IHS iSuppli just loves to teardown electronics of any type, and especially new iPhones and iPads. Its latest teardowns, of the iPhone 5s and 5c (via AllThingsD, on Tuesday), show the new flagship iPhone costs a minimum of $199 (BOM cost + assembly) to build, while its multi-colored sibling costs $173, minimally.
For the iPhone 5S, Apple spends at least $191 on components to build a 16 gigabyte iPhone 5s. Tack on another $8 for assembly, and the cost is $199, total. The cost rises to $218 (including assembly) for a 64GB unit.
It's pretty sad to see that Apple adds $200 to the price of an iPhone 5s for the extra 48GB, but it only costs them $19 extra.
Despite the improvements that Apple made to the device, this is less than the cost of the iPhone 5, which IHS tore down last year. Last year, the iPhone 5's cost was pegged at $205 for a 16GB model.
That cost estimate is pretty close to that of the original iPhone 5, which IHS pegged at about $205 last year. Sans carrier subsidy, the iPhone 5S sells at prices ranging from $649 to $849, depending on internal storage capacity.
The display costs more than any other single component in the iPhone 5S. The $41 display, IHS said, likely comes from several suppliers, including LG Display, Japan Display, and Sharp (in which Apple earlier made a strategic investment).
The lower priced, plasticky, and multi-colored iPhone 5c costs between $173 and $183 for Apple to build, including assembly. Without a contract, the 5c sells for between $549 and $649.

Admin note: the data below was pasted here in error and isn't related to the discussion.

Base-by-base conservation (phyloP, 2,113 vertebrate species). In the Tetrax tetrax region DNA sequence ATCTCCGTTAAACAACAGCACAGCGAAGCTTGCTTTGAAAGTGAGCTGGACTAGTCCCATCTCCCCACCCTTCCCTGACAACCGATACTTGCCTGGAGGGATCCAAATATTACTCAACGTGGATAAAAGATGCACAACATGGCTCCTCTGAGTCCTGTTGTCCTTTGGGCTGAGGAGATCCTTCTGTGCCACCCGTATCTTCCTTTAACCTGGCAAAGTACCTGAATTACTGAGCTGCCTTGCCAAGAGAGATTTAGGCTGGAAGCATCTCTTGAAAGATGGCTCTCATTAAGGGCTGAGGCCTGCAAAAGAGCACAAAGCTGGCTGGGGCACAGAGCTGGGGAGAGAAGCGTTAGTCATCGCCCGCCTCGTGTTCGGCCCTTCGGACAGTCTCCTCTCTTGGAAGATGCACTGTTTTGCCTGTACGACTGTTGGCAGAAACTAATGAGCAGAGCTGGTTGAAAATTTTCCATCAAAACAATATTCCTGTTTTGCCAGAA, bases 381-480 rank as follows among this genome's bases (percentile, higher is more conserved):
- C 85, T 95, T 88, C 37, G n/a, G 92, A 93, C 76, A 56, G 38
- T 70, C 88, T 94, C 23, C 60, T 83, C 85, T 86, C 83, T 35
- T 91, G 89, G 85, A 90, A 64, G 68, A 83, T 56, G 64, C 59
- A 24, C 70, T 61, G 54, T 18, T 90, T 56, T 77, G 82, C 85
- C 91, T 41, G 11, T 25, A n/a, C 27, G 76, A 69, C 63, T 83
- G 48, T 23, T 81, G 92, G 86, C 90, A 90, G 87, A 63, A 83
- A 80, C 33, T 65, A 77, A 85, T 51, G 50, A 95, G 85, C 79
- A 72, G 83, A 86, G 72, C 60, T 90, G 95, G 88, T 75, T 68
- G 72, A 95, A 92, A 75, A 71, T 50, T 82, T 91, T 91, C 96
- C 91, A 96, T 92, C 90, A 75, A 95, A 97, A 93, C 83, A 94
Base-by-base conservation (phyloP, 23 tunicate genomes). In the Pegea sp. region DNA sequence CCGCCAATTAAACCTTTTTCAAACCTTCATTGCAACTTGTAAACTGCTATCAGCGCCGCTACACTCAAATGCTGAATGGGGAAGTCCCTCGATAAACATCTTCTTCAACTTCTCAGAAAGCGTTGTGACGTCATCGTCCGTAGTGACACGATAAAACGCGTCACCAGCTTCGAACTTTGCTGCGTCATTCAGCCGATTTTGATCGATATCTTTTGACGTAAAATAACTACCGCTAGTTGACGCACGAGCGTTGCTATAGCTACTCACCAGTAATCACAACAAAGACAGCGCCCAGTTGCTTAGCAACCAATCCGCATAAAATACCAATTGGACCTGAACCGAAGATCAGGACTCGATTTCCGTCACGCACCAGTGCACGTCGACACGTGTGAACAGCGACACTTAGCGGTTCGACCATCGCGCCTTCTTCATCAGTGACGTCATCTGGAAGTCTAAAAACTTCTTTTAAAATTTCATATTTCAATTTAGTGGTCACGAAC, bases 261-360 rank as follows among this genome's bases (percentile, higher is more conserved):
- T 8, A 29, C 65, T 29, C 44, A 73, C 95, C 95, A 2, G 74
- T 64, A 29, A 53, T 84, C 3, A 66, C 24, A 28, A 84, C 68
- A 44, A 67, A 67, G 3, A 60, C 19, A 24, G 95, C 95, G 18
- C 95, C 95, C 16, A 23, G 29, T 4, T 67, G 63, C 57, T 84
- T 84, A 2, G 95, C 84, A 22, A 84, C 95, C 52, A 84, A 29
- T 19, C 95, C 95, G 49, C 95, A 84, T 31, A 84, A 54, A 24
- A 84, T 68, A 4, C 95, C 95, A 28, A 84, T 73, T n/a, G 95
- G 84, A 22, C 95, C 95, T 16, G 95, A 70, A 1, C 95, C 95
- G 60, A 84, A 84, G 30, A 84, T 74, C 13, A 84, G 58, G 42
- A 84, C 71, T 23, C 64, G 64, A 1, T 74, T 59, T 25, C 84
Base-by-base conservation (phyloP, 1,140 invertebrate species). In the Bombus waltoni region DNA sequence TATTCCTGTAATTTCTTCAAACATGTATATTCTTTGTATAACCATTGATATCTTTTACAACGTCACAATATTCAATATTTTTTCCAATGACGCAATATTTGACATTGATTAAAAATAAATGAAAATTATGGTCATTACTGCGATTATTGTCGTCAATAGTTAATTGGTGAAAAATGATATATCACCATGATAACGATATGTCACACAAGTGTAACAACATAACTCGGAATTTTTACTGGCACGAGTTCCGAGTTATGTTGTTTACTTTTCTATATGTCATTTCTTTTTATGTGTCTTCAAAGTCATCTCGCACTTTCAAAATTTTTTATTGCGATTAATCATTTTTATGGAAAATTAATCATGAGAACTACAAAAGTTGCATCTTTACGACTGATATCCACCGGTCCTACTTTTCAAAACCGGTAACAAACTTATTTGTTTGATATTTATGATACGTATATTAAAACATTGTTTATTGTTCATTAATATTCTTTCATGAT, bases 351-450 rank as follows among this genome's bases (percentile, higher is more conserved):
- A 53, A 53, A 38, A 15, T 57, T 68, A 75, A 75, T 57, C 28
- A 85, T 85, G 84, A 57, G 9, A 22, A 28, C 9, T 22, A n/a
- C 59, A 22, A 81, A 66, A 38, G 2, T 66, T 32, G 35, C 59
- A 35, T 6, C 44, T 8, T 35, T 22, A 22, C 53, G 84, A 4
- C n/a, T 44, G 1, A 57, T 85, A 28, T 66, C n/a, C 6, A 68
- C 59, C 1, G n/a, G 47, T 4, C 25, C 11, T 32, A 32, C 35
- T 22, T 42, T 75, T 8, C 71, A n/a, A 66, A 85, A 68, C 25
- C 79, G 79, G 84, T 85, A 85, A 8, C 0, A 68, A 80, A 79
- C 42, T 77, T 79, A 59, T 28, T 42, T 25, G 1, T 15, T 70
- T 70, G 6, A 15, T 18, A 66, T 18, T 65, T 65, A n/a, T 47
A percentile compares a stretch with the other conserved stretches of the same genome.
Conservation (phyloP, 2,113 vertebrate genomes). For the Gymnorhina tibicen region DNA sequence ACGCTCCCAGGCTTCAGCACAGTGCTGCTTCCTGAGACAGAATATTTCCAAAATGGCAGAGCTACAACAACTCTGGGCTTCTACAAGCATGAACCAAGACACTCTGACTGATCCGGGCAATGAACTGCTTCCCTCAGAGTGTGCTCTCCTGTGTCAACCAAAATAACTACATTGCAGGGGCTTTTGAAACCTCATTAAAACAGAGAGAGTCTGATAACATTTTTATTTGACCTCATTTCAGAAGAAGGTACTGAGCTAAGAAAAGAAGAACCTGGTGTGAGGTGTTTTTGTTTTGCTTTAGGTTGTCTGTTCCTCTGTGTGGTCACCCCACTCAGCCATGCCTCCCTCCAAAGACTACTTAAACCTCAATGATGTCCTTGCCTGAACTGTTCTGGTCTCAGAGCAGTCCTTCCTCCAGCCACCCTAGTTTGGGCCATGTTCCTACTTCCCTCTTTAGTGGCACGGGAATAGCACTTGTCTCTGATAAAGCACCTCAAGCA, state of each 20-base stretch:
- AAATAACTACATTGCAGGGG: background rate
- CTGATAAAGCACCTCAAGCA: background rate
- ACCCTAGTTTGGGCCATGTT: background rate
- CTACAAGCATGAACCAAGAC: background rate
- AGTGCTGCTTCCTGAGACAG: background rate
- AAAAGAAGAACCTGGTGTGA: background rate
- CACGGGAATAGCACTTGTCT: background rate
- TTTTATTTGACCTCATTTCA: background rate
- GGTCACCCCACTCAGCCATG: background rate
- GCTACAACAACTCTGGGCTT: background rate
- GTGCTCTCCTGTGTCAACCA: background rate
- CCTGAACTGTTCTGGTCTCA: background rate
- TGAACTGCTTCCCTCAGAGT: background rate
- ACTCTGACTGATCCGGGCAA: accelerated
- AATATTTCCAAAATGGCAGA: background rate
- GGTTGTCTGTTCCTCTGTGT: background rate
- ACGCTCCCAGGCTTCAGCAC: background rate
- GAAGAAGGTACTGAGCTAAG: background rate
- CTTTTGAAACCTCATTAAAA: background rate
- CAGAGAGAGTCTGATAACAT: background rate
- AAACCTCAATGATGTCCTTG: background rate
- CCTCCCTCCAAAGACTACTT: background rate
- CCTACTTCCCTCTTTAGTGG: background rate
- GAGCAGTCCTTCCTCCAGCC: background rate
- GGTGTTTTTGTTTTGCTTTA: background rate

While many see the 5c as just a substitute for Apple selling a year-old device -- in this case, it would have been the 5 -- it's not that simple. Apple is leveraging economies of scale by making the differences between the 5c and 5s few and far between. IHS analyst Andrew Rassweiler, who oversaw the teardown work, said:
I would say that they’re almost the same phone, except that the 5s has the fingerprint sensor, the A7 processor and some newer memory chips that consume less power. Beyond that, they’re basically the same.
In addition, Rassweiler said, Apple is pushing its RF suppliers to do things they wouldn't do for other vendors. It is, of course, leveraging the power it has as the company behind the single most popular smartphone in the world.
Samsung and Android may have the lion's share of the smartphone market globally, but in terms of one single phone (or in this case, two), Apple rules the roost.
Apple seems to be spending a lot of time and money combining RF chips. Where other phone companies would be using whatever chips its various vendors sell off-the-shelf, Apple seems to be pushing its RF suppliers to do things they don’t do for anyone else.
The iPhone 5 supported no more than five LTE bands. The 5s and 5c can support as many as 13, and that’s unique. Unlike other phone designers, Apple has spent a lot of time collaborating with the RF chip companies to find novel solutions that its competitors don’t have.
It's true that Apple still sells two different versions of the phones. It sells the iPhone6,1 and iPhone5,3 variants, as well as what are called the "global" versions, iPhone6,2 and iPhone5,4. However, Rassweiler said, eventually the company may be able to produce a single hardware version of the phone that supports all the world’s frequency bands.
IHS iSuppli won't release its report until Wednesday, but AllThingsD got an early peek.